So, not only was America still reeling from the Red Scare of the prior decade and dealing with a devastating 20-year-long war, but it was also dealing with the hardships of integration and the quickly approaching sexual revolution, both of which are tragically evident in the characters of Ben and Barbara, respectively. Without going into too much detail and thus risk spoiling the film, Ben effectively challenges many of America's racist preconceived notions about African Africans and Barbara both subtly and not-so-subtly attempts to challenge various conventions surrounding of how women should sound, dress and act.

So, if you're interested in learning more about this film, then please watch (or re-watch) it, because it's so much more than just a smart "zombie flick" or even the "first real good zombie flick", but rather, simply put, "a very smart zombie flick".

- Greg Stallion

It has been a few years since I last watched "Night of the Living Dead." I thoroughly enjoyed the film and...well, what a surprise ending! Maybe I should watch it again soon.

- Nightwind

I was young when I watched it on late night tv right after a night of trick or treating. Everyone was asleep so I tuned in. I loved it so much I could not help myself the next morning to tell my parents all about it! My mom gave me the best answer "If you think that is good lets watch the Birds" It was the only movie that scared her and well I love that one too!

- Bob Johns

Monday, October 28, 2019

Target Halloween Haul

Dinosaur Dracula doll

Get all the info on him here.

Large flocked purple skull

36" Bat skeleton

It's wings and mouth move, as you can see:

It's biting one of these Pumpkin Pie Kit Kats:

They're new to me, so are these:

Wednesday, October 23, 2019

Horny Blog Birthday Party

I celebrated Holly's Horrorland turning 9 with my new Momiji doll:

Little Twilight Girl is dressed as my spirit animal, a baticorn!

We had that pumpkin hummus and these magical munchies:

I can't figure out what flavor this is, but it's good, so glad I got two packs.
These are the tattoos that came with them:

Saturday, September 28, 2019

CinemAbility: The Art of Inclusion (2018)

TCM showed this documentary last Monday and will show it again this Monday.
If you don't get TCM, you can find out where to buy or rent it here.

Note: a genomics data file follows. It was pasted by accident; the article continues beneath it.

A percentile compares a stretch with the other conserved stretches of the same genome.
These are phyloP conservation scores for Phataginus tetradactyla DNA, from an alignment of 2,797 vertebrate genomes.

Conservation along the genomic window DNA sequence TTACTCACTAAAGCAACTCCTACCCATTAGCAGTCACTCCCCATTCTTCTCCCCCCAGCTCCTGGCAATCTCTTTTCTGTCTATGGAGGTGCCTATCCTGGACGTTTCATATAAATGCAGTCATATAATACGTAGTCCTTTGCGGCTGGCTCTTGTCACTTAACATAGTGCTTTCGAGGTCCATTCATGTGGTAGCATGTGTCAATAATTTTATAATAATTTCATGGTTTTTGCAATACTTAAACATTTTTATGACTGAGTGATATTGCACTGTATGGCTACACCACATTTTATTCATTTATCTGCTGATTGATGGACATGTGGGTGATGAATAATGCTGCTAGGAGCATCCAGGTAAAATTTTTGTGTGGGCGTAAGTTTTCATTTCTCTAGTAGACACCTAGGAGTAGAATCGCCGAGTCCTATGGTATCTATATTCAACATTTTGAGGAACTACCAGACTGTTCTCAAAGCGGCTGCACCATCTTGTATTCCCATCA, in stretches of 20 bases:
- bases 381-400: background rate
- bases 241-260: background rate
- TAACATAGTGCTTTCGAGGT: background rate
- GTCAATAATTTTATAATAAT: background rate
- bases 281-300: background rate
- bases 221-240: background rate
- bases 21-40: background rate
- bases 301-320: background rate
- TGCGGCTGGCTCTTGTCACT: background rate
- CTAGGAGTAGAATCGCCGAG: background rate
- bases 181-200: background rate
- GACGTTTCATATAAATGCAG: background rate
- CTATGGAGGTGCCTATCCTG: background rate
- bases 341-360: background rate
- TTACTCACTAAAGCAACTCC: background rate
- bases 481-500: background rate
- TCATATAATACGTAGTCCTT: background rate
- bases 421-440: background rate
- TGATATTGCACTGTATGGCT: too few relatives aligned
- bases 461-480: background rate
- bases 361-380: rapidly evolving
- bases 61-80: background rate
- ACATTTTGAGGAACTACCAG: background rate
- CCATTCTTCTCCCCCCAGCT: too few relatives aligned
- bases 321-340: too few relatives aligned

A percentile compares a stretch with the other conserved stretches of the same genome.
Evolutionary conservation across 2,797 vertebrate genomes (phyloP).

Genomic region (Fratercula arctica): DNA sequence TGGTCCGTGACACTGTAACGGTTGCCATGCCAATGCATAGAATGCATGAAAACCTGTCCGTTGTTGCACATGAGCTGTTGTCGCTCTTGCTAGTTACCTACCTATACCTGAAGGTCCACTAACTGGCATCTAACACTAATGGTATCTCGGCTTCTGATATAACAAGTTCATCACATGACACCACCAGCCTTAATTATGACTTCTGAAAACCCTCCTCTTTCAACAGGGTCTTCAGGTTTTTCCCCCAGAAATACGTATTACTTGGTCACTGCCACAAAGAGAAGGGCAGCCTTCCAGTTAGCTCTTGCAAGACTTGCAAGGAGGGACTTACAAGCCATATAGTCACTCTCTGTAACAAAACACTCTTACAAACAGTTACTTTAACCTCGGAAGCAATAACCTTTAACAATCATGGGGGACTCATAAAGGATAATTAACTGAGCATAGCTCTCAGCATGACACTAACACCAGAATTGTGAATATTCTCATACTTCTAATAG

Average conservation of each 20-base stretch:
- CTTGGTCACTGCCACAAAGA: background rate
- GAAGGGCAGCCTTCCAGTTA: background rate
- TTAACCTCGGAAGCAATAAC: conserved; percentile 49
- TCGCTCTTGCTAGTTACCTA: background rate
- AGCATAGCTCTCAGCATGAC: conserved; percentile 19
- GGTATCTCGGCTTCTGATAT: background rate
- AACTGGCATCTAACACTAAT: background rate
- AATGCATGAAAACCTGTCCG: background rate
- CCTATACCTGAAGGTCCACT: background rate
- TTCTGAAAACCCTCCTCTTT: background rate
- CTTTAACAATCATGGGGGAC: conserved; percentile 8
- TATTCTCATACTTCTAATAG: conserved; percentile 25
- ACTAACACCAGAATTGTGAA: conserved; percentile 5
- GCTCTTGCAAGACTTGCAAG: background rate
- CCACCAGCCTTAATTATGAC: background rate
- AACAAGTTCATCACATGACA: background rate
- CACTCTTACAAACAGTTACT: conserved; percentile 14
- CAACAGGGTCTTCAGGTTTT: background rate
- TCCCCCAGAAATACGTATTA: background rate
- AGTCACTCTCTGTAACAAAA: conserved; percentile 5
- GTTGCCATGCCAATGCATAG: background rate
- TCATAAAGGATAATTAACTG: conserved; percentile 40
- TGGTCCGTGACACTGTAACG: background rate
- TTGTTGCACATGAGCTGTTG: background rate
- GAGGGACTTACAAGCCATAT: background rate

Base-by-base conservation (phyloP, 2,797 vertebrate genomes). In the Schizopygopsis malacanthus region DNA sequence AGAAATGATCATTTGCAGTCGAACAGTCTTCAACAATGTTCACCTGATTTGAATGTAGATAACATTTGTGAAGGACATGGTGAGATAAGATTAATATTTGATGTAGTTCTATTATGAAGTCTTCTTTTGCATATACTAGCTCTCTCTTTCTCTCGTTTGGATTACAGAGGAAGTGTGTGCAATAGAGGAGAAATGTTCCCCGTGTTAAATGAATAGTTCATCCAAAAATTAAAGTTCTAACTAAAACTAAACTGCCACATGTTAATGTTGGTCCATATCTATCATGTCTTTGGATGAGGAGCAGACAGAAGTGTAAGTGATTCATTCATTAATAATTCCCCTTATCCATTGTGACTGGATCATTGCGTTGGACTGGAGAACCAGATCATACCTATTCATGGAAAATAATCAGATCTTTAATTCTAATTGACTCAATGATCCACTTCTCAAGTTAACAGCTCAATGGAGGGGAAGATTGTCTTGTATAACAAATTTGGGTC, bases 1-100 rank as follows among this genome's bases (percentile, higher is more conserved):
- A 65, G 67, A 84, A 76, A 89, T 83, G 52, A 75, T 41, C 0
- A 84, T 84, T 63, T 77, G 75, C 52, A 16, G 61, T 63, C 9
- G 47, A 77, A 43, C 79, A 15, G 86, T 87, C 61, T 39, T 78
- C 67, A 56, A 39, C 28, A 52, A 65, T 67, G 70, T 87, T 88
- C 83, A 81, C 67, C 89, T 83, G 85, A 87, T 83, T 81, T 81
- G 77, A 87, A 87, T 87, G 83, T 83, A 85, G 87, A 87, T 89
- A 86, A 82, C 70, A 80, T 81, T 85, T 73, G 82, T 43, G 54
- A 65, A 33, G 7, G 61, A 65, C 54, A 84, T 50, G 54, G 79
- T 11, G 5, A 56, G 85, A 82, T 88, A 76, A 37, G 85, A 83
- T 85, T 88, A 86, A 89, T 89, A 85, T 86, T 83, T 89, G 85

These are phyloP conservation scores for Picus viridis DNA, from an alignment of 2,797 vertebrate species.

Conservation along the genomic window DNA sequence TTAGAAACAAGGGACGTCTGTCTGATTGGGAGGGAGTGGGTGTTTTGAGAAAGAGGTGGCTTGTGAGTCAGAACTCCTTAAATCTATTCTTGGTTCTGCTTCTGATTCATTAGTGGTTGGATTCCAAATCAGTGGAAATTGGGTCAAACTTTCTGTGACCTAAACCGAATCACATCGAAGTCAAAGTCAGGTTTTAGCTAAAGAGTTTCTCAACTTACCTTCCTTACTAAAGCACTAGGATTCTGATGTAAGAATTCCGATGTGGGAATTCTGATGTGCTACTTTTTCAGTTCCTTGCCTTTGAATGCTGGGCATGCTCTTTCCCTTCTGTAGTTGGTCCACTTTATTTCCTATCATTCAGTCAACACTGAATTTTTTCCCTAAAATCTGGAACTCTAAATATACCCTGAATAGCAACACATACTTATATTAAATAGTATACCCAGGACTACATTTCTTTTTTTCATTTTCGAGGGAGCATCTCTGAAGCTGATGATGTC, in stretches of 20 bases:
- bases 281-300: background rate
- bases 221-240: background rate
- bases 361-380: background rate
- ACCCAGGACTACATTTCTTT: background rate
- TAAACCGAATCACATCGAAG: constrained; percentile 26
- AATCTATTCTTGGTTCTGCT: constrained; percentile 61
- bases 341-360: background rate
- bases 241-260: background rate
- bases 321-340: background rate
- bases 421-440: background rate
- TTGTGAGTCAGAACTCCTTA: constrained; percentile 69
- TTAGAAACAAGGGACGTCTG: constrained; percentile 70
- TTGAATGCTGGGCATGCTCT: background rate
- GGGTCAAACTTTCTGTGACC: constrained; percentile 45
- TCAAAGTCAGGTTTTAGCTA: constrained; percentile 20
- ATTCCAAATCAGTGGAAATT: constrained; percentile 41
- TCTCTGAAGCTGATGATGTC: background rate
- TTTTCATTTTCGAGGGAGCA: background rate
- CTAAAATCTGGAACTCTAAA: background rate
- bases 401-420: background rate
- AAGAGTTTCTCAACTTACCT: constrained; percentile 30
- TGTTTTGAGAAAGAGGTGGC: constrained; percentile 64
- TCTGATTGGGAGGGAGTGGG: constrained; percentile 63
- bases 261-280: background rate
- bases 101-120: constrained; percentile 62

It was co-hosted by the director, Jenni Gold, who has Muscular Dystrophy like me.

Afterwards she co-hosted three of my favorite movies featuring people with disabilities.
Freaks (1932), Bride of Frankenstein (1935) and The Hunchback of Notre Dame (1939).

I must share the beginning of her press statement cause I totally relate:

"CinemAbility is in part a love letter to Hollywood, an industry that has consumed my life, and partly a wake-up call. Growing up as a wheelchair user I found many of the representations of people with disabilities on screen to be confusing. I remember every year my family would watch Affair to Remember when it aired on TV and I always found it odd that after Deborah Kerr became a wheelchair user she could no longer pursue the man she loved. I remember hating the sappy Movie of the Week style representations in the 70’s and 80’s. The person in the wheelchair was always syrupy sweet or angry and bitter. It wasn’t until Friday the 13th part 2 came out that I saw a wheelchair user the way I wanted to be seen. He was a cool teenager hanging out in the cabin in the woods just like everyone else, he had a girlfriend just like everyone else, and right before he was about to have the night of his life, he got killed by Jason, just like everyone else. His disability was not the topic and was not a factor in his story line."

I want to see more cool women wheelchair users in all media, especially horror movies.
I want them to be heroes and villains, not just victims. That reminds me of my poem here.
I'm going to post about the few cool women on wheels in horror movies I've seen soon.

While on the subject, I must share this What Ever Happened to Baby Jane? (1962) spoof: